Blending issues that matter to young adolescents with intrigue and a surprise ending, Haddix proves why she’s a master of...

REMARKABLES

Eleven-year-old Marin discovers her “new” neighbors are from 20 years ago.

Light science fiction and plenty of mystery abound when her mother’s job takes Marin and her family from Illinois to small-town Pennsylvania. The preteen worries about losing old friends and making new ones, but not for predictable reasons. An unexpected opportunity allows Marin—and readers—to learn how fear, bullying, and secrets poisoned her former friendships. The second and larger mystery, which also drives the plot, occurs when Marin, scouting out her new neighborhood, notices several teenagers appear and suddenly vanish. Charley, who’s lived next door with his grandmother since his parents’ substance use made it hard to care for him and his brothers, has seen them, too. Dubbing these mysteriously vanishing teens the Remarkables, Charley believes that they are time travelers from the past and include his father and the girlfriend his father may have accidentally killed. In this tightly woven, stand-alone story, Marin and Charley set out to identify the Remarkables, stop the accident that claimed one of them, and hopefully keep Charley’s father from succumbing to addiction. In the process, the author seamlessly combines elements of both mysteries while also raising ethical dilemmas about changing the past. Most characters, including Marin and Charley, are default white, but some of the Remarkables are kids of color.

Blending issues that matter to young adolescents with intrigue and a surprise ending, Haddix proves why she’s a master of middle-grade fiction. (Suspense. 8-12)

Pub Date: Sept. 24, 2019

ISBN: 978-0-06-283846-9

Page Count: 304

Publisher: Katherine Tegen/HarperCollins

Review Posted Online: May 8, 2019

Kirkus Reviews Issue: June 1, 2019

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A story of fierce friendship, bravery, loyalty, and finding—or making—a place to belong.

THE MIDNIGHT CHILDREN

Ravani Foster and the whole town of Slaughterville are changed by the arrival of seven unusual children.

Skinny, lonely Ravani is the only one who sees the children arrive and move into the house across the street, and he soon finds a comrade in tough, golden-haired Virginia. Despite the local newspaper owner’s assertion that Slaughterville is not the kind of town where exciting things happen, Ravani’s life changes dramatically as Virginia and her chosen family of parentless kids calling themselves the Ragabonds let him in on their secret: They are on the run. When vicious bully Donnie learns that the Ragabonds are being pursued, he blackmails Ravani, who is desperate to protect them and equally desperate for Virginia, his first friend, to stay. She introduces him to the quietly revolutionary idea that things don’t have to be the way they’ve always been. The omniscient narrative voice is a strong presence throughout, drawing readers’ attention to themes including choices that make a difference, connections between people (“Sometimes, when two souls find each other in the darkness, the darkness goes away”), deciding who you want to be and not letting others define you, and the importance of home and family. Brief chapters from the perspective of the man hunting the Ragabonds ratchet up the suspense, culminating in an exciting sequence of events followed by a heartwarming ending. All main characters are coded White.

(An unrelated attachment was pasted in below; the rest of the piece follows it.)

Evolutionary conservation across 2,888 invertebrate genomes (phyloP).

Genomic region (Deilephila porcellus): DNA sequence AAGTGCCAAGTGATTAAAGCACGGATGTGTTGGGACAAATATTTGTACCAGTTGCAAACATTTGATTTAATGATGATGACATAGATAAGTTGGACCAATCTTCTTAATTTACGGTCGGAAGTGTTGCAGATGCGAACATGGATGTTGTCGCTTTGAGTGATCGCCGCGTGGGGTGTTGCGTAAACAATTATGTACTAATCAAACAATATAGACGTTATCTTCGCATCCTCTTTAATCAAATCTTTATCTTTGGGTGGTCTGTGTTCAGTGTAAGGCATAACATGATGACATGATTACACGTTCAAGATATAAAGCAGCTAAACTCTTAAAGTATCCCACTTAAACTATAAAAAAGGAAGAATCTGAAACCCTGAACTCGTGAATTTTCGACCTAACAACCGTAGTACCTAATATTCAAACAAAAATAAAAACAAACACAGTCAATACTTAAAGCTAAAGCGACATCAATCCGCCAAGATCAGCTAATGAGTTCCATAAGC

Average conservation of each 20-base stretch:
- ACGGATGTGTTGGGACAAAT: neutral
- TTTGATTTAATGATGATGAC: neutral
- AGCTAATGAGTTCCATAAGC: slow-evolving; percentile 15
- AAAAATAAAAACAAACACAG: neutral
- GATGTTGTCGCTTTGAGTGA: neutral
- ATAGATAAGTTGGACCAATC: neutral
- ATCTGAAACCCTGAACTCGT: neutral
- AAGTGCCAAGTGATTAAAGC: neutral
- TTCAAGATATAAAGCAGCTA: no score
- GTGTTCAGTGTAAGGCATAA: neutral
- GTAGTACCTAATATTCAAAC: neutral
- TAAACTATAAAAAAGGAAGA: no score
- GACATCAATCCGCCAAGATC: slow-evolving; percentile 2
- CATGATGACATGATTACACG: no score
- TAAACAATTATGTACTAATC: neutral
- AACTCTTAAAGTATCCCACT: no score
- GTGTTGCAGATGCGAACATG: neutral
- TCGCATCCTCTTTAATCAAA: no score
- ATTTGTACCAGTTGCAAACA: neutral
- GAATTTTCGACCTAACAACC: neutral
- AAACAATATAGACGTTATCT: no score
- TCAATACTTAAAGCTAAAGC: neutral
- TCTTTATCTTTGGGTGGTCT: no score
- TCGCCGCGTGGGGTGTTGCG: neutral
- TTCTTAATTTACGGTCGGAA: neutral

A story of fierce friendship, bravery, loyalty, and finding—or making—a place to belong. (Fiction. 8-12)

Pub Date: Aug. 30, 2022

ISBN: 978-1-250-19672-9

Page Count: 352

Publisher: Henry Holt

Review Posted Online: May 10, 2022

Kirkus Reviews Issue: June 1, 2022

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Is this the end? Well, no…the series will stagger on through at least one more scheduled sequel.

CAPTAIN UNDERPANTS AND THE TERRIFYING RETURN OF TIPPY TINKLETROUSERS

From the Captain Underpants series , Vol. 9

Sure signs that the creative wells are running dry at last, the Captain’s ninth, overstuffed outing both recycles a villain (see Book 4) and offers trendy anti-bullying wish fulfillment.

Not that there aren’t pranks and envelope-pushing quips aplenty. To start, in an alternate ending to the previous episode, Principal Krupp ends up in prison (“…a lot like being a student at Jerome Horwitz Elementary School, except that the prison had better funding”). There, he witnesses fellow inmate Tippy Tinkletrousers (aka Professor Poopypants) escape in a giant Robo-Suit (later reduced to time-traveling trousers). The villain sets off after George and Harold, who are in juvie (“not much different from our old school…except that they have library books here.”). Cut to five years previous, in a prequel to the whole series. George and Harold link up in kindergarten to reduce a quartet of vicious bullies to giggling insanity with a relentless series of pranks involving shaving cream, spiders, effeminate spoof text messages and friendship bracelets. Pilkey tucks both topical jokes and bathroom humor into the cartoon art, and ups the narrative’s lexical ante with terms like “pharmaceuticals” and “theatrical flair.” Unfortunately, the bullies’ sad fates force Krupp to resign, so he’s not around to save the Earth from being destroyed later on by Talking Toilets and other invaders…

Is this the end? Well, no…the series will stagger on through at least one more scheduled sequel. (Fantasy. 10-12)

Pub Date: Aug. 28, 2012

ISBN: 978-0-545-17534-0

Page Count: 304

Publisher: Scholastic

Review Posted Online: June 20, 2012

Kirkus Reviews Issue: July 15, 2012

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